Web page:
Nearly three-quarters of Venezuelans have lost weight over the past year, and the average loss was a huge 9kg, or nearly a stone and a half, according to a survey by the country’s top universities[1].”

When I read the above sentence a couple of days ago, I mentally accounted the fact that how imbalanced the world can be. Here I was, living in United States, where aisles upon aisles of food and  variety is available to me. On the other hand, just across the ocean, there is a country where the inflation rate is whooping 741% per month[2]. Venezuela has been undergoing a major economic crisis since 2012.


 Empty shelves in Caracas. Photograph: Ueslei Marcelino/Reuters

Nicolás Maduro, the President of Venezuela, has assumed the tyrannical rule, where his new constituent assembly will be re-writing the nation’s charter. They would be doing so, after completely bypassing the Congress. He single handedly will be stripping any democracy left in the nation. To pay the country’s debts, the ruling party has dropped imports- including importing of food. Venezuelan economy thrived on Oil exports, however due to the decline in the oil prices, the country has been in an outstanding debt of remaining 25 billion dollars, with powerful allies like China. The terms of the contract are opaque, and to be repaid in oil. However, Venezuelans are not able to see the light of the day. There is no way to understand where the money is being spent?

There is no infrastructure development, no elevation of poverty, no construction in power plants! Only plans- and no actions on those plans. To top it up, corruption is on the all-time high. In 2013, 84 million dollars were appropriated and 8 people were arrested on the charges of corruption. [3] Since, China is reluctant to grant more loans, Maduro has turned towards Russia.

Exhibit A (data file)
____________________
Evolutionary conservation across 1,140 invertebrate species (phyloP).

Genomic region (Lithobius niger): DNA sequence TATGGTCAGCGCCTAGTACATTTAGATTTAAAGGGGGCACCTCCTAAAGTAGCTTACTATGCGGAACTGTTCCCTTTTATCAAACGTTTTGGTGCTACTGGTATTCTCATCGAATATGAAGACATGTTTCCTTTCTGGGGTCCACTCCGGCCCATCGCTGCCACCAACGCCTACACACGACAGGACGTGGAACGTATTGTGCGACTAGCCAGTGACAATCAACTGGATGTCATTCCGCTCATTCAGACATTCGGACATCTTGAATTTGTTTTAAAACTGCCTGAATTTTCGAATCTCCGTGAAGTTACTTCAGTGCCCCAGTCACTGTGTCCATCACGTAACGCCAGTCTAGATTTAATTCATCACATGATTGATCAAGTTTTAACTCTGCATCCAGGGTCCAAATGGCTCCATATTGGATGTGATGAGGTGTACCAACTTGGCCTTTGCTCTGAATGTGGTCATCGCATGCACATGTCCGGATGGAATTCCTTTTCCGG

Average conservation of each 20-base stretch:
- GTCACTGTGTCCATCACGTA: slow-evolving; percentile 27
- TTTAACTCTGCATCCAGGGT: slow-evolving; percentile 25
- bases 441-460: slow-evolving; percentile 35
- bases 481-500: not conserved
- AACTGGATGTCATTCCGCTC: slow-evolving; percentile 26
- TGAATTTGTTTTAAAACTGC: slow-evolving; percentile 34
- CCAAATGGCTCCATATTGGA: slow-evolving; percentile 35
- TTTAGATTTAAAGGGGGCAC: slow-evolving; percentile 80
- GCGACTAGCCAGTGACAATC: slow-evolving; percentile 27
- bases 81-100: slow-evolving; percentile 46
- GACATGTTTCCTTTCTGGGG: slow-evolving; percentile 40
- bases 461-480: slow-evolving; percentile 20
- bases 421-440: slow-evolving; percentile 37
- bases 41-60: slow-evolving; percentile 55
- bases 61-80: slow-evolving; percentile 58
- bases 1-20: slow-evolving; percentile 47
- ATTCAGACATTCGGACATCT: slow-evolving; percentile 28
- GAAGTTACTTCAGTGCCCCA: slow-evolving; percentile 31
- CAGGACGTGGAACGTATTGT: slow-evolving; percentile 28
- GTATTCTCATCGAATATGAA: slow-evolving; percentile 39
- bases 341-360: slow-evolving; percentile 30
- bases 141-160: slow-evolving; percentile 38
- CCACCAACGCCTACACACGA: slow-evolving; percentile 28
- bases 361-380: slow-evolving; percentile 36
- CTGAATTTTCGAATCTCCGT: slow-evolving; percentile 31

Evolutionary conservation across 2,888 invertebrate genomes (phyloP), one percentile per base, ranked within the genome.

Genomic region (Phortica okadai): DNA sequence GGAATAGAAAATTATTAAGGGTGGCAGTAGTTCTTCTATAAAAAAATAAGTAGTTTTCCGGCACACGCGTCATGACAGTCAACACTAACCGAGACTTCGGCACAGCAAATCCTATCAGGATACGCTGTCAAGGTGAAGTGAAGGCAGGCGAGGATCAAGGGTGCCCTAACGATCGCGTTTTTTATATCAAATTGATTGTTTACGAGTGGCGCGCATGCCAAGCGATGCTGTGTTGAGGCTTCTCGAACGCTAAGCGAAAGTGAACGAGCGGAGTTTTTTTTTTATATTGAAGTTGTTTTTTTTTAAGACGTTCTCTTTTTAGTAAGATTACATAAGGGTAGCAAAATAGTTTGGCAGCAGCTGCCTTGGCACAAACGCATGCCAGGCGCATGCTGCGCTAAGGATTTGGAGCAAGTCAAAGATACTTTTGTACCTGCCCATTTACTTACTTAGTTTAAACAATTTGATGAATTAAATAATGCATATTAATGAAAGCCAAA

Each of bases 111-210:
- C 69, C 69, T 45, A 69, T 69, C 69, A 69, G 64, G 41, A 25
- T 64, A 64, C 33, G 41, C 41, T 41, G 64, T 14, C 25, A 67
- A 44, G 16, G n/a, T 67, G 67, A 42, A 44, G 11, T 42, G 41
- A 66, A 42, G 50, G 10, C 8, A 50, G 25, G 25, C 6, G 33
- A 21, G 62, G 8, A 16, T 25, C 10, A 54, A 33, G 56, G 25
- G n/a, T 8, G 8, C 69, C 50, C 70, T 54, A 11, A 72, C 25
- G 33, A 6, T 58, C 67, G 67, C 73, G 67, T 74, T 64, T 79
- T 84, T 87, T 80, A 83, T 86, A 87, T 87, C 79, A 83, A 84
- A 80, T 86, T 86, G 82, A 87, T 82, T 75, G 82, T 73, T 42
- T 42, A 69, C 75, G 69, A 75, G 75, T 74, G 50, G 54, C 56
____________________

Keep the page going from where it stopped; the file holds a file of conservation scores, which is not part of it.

The poor remains hungry. The government of Venezuela provides a monthly bag of subsidized groceries and toiletries for little more than 1 dollar. It may be just enough for an individual, but not even close to sufficient for households with families. That is probably why, Venezuelans are fleeing to other South American countries, like Argentina.

Venezuela’s minimum wage for a month is 97,531 bolivars, or just over $10. At Rey David, a bottle of Aunt Jemima maple syrup goes for 95,230 bolivars.[4]

There is no money in the economy and there are no places to buy the food. There is not enough stock. Of course, there is plentiful of food available in the black market, but with an average hike of 1000%, where no normal working-class individual would go and buy.

If a woman becomes pregnant, there is no affordable care. If there is affordable care, then there is no equipment in the hospital for adequate help and treatment. If the child is born, there are high chances for that infant to die of malnutrition. There is no formula available in the market, the undernourishment of mothers is affecting the breast milk. The first 1000 days, post a child’s birth are critical as it is, but in the current state of Venezuela, it’s an immediate life and death situation.

Girls, as young as 12 and 13 years of age are adopting prostitution as a profession to support themselves and their families.

The average earning of a prostitute is around 400,000 bolivares, a month. Even though it is 4 times the minimum wage, it roughly amounts to $30.[5] 10 million people skip at least 1 meal per day, to feed their children. Many just get 1 meal per day to sustain.

A child of 12 or 13 years of age, needs nourishment to grow. The struggle is real. Often, we fail to realize how fortunate we have been to be able to feed ourselves. Food is the most necessary component of a person’s wellbeing. I cannot fathom, the horror of the mothers carrying their dead children.

Amidst all this, I ask myself, “How can we help?”


[1] Graham-Harrison, Emma. “Hunger eats away at Venezuela’s soul as its people struggle to survive.” The guardian, 26 Aug. 2017,

[2] “Inflation Rate.” Inflation Rate – Countries – List,

[3] Ellsworth, Brian. “Venezuela seeks $5 billion China loan for scandal-Plagued fund.” Reuters, Thomson Reuters, 23 July 2013,

[4] Gillespie, Patrick , and Stefano Pozzebon. “Venezuelans scramble for food, but it’s often out of reach.” CNNMoney, Cable News Network, 27 July 2017,

[5] Graham-Harrison, Emma. “Hunger eats away at Venezuela’s soul as its people struggle to survive.” The guardian, 26 Aug. 2017,